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432 NO PENSION FOR SUPPORT OF FUGITIVE SLAVE ACT.
report accompanying the bill volunteers, without reason or occasion, to the conduct of public functionaries, as well as of others, who, according to some evidence, may have acted very badly.
JAMES OTIS AN EXAMPLE TO MASSACHUSETTS.
LETTER TO THE CAPE COD ASSOCIATION OF MASSACHUSETTS,
JULY 30, 1854.
HERE, again, is an effort against the enforcement of the Fugitive Slave Act.
SENATE CHAMBER, July 30, 1854. EAR SIR, - I have been honored by the Cape Cod
Association with an invitation to unite with them in their approaching festival at Yarmouth.
Amidst these unprecedented heats it is pleasant merely to think of the seaside; much pleasanter would it be to taste for a day its salt, refreshing air, especially with cherished friends, and stirred by historical memories, in these times bracing to the soul. But my duties will keep me here.
In that part of Massachusetts to which you invite me was born James Otis, one of our immortal names. He early saw the beauty of Liberty, and in those struggles which preceded the Revolution gave his eloquent tongue to her support. To the tyrannical Writs of Assistance, offspring of sovereign power, and at that day regarded as constitutional, he offered inflexible resistance, saying, “I will to my dying day oppose, with all the powers and faculties God has given me, all such instruments of slavery on the one hand and villany on the other. I cheerfully submit myself to every odious name for conscience' sake. Let the consequences be what they will,
I am determined to proceed.” And then again he declared of this outrageous process, “It is a power that places the liberty of every man in the hands of every petty officer.” With this precision he struck at an engine of tyranny, and with fervid eloquence exposed it to mankind. Such a character should not be forgotten at your commemoration. Were I there, I might ask leave to propose the following sentiment.
The memory of James Otis, of Barnstable, the early orator of American Liberty. Massachusetts cherishes the fame of her patriot child. Let her also imitate his virtues.
I remain, dear Sir, very faithfully yours,
TO THE CHAIRMAN OF THE COMMITTEE.
STRUGGLE FOR REPEAL OF THE FUGITIVE
DEBATE IN THE SENATE, JULY 31, 1854.
ALL efforts of the friends of Freedom in Congress encountered opposition at every stage. Attempts by John Quincy Adams to present petitions were thwarted in every way that vindictive rage could prompt. Propositions for the repeal of obnoxious laws sustaining Slavery were stifled. To accomplish this result, parliamentary courtesy and parliamentary law were both set at defiance. On a former occasion, when Mr. Sumner brought forward his motion for the repeal of the Fugitive Slave Act, he was refused a hearing, and obtained it only by taking advantage of the Civil and Diplomatic Appropriation Bill, and moving an amendment to it, which no parliamentary subtlety or audacity could declare to be out of order. On the presentation of petitions against the Fugitive Slave Act, from time to time, he was met by similar checks. Meanwhile anything for Slavery was always in order. An experience of a single day will show something of this.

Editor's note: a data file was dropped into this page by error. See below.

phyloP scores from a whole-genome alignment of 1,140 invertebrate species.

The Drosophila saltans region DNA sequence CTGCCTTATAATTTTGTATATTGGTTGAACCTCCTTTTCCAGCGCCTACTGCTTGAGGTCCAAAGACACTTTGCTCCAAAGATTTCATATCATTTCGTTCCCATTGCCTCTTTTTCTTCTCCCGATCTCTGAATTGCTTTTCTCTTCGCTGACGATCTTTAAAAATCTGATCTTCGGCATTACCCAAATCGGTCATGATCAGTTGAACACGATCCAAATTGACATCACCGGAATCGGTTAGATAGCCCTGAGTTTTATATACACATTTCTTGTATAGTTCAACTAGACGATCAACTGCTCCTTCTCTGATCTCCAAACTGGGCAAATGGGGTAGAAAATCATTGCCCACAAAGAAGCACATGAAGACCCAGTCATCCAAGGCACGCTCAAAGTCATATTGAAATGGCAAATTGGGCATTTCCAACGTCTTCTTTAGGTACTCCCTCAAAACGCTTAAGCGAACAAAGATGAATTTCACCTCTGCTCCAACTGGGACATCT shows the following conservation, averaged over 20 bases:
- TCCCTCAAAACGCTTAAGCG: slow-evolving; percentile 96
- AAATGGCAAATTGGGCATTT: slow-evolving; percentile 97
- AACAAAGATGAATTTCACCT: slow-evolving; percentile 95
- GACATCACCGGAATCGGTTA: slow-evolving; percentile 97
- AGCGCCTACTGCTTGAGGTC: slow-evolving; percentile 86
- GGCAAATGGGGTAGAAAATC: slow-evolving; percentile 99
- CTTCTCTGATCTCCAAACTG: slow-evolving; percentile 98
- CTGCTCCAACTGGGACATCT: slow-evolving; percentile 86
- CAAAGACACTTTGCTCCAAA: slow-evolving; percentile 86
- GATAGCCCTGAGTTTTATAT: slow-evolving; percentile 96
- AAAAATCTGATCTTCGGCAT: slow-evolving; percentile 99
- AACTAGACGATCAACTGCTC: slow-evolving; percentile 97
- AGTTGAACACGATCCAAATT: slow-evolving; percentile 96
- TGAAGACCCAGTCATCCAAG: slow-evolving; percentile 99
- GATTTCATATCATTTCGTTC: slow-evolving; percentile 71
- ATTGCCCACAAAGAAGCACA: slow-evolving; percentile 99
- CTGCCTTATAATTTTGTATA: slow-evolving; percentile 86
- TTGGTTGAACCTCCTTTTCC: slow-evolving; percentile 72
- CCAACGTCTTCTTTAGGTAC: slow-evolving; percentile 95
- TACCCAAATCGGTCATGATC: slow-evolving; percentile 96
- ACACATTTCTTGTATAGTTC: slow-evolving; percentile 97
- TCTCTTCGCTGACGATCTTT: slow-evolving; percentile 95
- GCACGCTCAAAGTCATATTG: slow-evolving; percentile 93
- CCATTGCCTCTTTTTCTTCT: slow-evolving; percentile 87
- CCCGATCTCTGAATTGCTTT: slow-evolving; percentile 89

On the 31st of July, 1854, Mr. Seward, of New York, under instructions from the Committee on Pensions, reported a bill, which had already passed the House of Representatives, for the relief of Betsey Nash, a poor and aged woman, whose husband had died of wounds received in the war of 1812, and asked for its immediate consideration. This simple measure, demanded by obvious justice, was at once embarrassed by an incongruous proposition for the support of Slavery.
Mr. Adams, of Mississippi, moved, as an amendment, another bill, for the relief of Mrs. Batchelder, widow of a person killed in Boston, while aiding as a volunteer in the enforcement of the Fugitive Slave Act. In the face of various objections this amendment was adopted. Mr. Sumner at once followed by a proposition in the following words :
* Provided, That the Act of Congress, approved September 18, 1850, for the surrender of fugitives from service or labor, be, and the same is hereby, repealed.”
1 See ante, p. 80.
This was ruled out of order, as "not germane to the bill under consideration"; and the two bills, hitched together, one for a military pension, and the other for contribution to the widow of a SlaveHunter, — were put on their passage. Mr. Sumner then sprang for the floor, when a struggle ensued, which is minutely reported in the Congressional Globe. The careful reader will observe, that, in order to cut off an effort to repeal the Fugitive Slave Act, at least two unquestionable rules of parliamentary law were overturned.
MENUmre to introduces a bill
R. SUMNER. In pursuance of notice, I now
ask leave to introduce a bill. MR. STUART (of Michigan). I object to it, and move to take up the River and Harbor Bill.
THE PRESIDING OFFICER (MR. COOPER, of Pennsylvania). The other bill is not disposed of. The third reading of a Bill for the relief of Betsey Nash.
The bill was then read a third time and passed.
MR. SUMNER. In pursuance of notice, I ask leave to introduce a bill, which I now send to the table.
MR. STUART. Is that in order ?
MR. BENJAMIN (of Louisiana). There is a pending motion of the Senator from Michigan to take up the River and Harbor Bill.
THE PRESIDING OFFICER. That motion was not entertained, because the Senator from Massachusetts had and has the floor.
MR. STUART. I make the motion now.
THE PRESIDING OFFICER. The Chair thinks it is in order to give the notice.
MR. SUMNER. Notice has been given, and I now, in pursuance of notice, introduce the bill. The question is on its first reading.
THE PRESIDING OFFICER. The first reading of a bill.
MR. NORRIS (of New Hampshire). I rise to a question of order.